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Of the doings of Thorstein and the Lady Spes.

IN those days was Harald Sigurdson at Micklegarth, and Thorstein fell into friendship with him. Of much account was Thorstein held, for Spes let him lack no money; and greatly they turned their hearts one to the other, Thorstein and Spes; and many folk beside her deemed great things of his prowess.

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Now her money was much squandered, because she ever gave herself to the getting of great friends; and her husband deemed that he could see that she was much changed, both in temper and many other of her ways, but most of all in the spending of money; both gold and good things he missed, which were gone from her keeping.

So on a time Sigurd her husband talks with her, and says that she has taken to strange ways. "Thou givest no heed to our goods," says he, "but squanderest them in many wise; and, moreover, it is even as if I saw thee ever in a dream, nor ever wilt thou be there whereas I am; and I know for sure that something must bring this about."

She answered, "I told thee, and my kinsfolk told thee, whenas we came together, that I would have my full will and freedom over all such things as it was beseeming for me to bestow, and for that cause I spare not thy goods. Hast thou perchance aught to say to me concerning other matters which may be to my shame?"

He answers, "Somewhat do I misdoubt me that thou boldest some man or other whom thou deemest better than I be."

"I wot not," says she, "what ground there may be thereto; but meseems thou mayest speak with little truth; and yet, none-the-less, we two alone shall not speak on this matter if thou layest this slander on me."

So he let the talk drop for that time; she and Thorstein went on in the same way, nor were they wary of the words of evil folk, for she ever trusted in her many and wise friends. Oft they sat talking together and making merry; and on an evening as they sat in a certain loft, wherein were goodly things of hers, she bade Thorstein sing somewhat, for she thought the goodman was sitting at the drink, as his wont was, so she bolted the door. But, when he had sung a

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certain while, the door was driven at, and one called from outside to open; and there was come the husband with many of his folk.

The goodwife had unlocked a great chest to show Thorstein her dainty things; so when she knew who was there, she would not unlock the door, but speaks to Thorstein, "Quick is my rede, jump into the chest and keep silent."

So he did, and she shot the bolt of the chest and sat thereon herself; and even therewith in came the husband into the loft, for he and his had broken open the door thereof.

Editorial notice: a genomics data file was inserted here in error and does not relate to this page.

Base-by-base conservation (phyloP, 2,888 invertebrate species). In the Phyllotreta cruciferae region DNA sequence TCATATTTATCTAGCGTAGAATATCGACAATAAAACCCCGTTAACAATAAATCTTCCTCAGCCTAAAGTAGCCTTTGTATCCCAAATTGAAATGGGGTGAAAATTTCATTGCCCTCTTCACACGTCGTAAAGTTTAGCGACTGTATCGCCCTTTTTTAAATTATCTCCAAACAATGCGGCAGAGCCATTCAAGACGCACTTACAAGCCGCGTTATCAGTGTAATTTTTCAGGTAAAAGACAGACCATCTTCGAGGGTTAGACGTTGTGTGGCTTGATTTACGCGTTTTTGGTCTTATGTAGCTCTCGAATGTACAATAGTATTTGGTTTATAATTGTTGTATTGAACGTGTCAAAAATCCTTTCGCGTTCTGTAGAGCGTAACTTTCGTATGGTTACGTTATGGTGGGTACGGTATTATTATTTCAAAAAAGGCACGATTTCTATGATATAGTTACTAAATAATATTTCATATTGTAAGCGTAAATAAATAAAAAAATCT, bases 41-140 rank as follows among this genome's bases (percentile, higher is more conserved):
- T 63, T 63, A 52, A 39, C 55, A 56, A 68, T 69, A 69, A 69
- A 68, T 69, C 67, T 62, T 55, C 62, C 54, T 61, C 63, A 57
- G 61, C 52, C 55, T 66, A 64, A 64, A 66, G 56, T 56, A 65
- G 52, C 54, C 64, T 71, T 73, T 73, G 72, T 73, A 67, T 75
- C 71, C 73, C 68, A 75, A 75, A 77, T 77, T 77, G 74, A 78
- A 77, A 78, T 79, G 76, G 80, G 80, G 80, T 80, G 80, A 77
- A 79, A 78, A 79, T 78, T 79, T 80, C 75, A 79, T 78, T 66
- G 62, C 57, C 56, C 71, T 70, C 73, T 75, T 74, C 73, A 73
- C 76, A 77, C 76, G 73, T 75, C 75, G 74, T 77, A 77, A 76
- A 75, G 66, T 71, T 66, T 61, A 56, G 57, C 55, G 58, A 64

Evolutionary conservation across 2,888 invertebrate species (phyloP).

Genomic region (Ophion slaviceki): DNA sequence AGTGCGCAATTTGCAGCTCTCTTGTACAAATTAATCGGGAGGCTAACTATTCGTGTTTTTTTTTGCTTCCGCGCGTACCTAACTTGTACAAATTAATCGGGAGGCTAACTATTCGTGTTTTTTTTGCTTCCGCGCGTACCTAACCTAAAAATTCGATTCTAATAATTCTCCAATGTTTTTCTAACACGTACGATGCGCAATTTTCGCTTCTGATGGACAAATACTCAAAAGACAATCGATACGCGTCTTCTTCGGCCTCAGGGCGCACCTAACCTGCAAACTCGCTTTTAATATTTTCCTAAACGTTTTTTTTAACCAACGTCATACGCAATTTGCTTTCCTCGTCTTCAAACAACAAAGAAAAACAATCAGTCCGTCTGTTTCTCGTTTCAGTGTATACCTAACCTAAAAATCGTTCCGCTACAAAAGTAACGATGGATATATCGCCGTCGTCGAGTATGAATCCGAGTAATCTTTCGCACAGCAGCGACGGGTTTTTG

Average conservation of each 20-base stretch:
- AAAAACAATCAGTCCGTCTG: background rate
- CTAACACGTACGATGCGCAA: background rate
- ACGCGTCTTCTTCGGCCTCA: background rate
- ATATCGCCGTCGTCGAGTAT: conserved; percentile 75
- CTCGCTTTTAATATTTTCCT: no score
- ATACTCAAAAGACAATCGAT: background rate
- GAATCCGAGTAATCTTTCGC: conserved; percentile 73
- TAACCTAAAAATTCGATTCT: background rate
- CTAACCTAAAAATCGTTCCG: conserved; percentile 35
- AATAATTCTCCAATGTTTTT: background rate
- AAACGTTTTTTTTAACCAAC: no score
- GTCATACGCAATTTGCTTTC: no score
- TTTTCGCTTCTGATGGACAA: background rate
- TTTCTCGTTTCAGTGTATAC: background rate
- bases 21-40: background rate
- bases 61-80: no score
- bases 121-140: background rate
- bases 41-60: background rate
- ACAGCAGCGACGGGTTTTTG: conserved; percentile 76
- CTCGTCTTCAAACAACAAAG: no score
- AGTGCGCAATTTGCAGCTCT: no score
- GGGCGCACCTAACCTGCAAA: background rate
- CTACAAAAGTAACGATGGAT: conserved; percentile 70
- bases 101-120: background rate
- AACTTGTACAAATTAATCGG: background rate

Then said the lady, "Why do ye fare with all this uproar? are your foes after you then?"

The goodman answered, "Now it is well that thou thyself givest proof of thyself what thou art; where is the man who trolled out that song so well e'en now? I wot thou deemest him of far fairer voice than I be."

She said: "Not altogether a fool is he who can be silent; but so it fares not with thee: thou deemest thyself cunning, and art minded to bind thy lie on my back. Well, then, let proof be made thereof! If there be truth in thy words, take the man; he will scarce have leapt out through the walls or the roof."

So he searched through the place, and found him not,. and she said, "Why dost thou not take him then, since thou deemest the thing so sure?"

He was silent, nor knew in sooth amid what wiles be was come; then he asked his fellows if they had not heard him even as he had. But whereas they saw that the mistress misliked the matter, their witness came to nought, for they said that oft folk heard not things as they were in very sooth. So the husband went out, and deemed he knew that sooth well enough, though they had not found

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the man; and now for a long time he left spying on his wife and her ways.

Another time, long after, Thorstein and Spes sat in a certain cloth-bower, and therein were clothes, both cut and uncut, which the wedded folk owned; there she showed to Thorstein many kinds of cloth, and they unfolded them; but when they were least ware of it the husband came on them with many men, and brake into the loft; but while they were about that she heaped up clothes over Thorstein, and leaned against the clothes-stack when they came into the chamber.

"Wilt thou still deny," said the goodman, "that there was a man with thee, when such men there are as saw you both?"

She bade them not to go on so madly. "This time ye will not fail, belike; but let me be at peace, and worry me not."

So they searched through the place and found nought, and at last gave it up.

Then the goodwife answered and said, "It is ever good to give better proof than the guesses of certain folk; nor was it to be looked for that ye should find that which was not. Wilt thou now confess thy folly, husband, and free me from this slander?"

He said, "The less will I free thee from it in that I trow thou art in very sooth guilty of that which I have laid to thy charge; and thou wilt have to put forth all thy might in this case, if thou art to get this thrust from thee."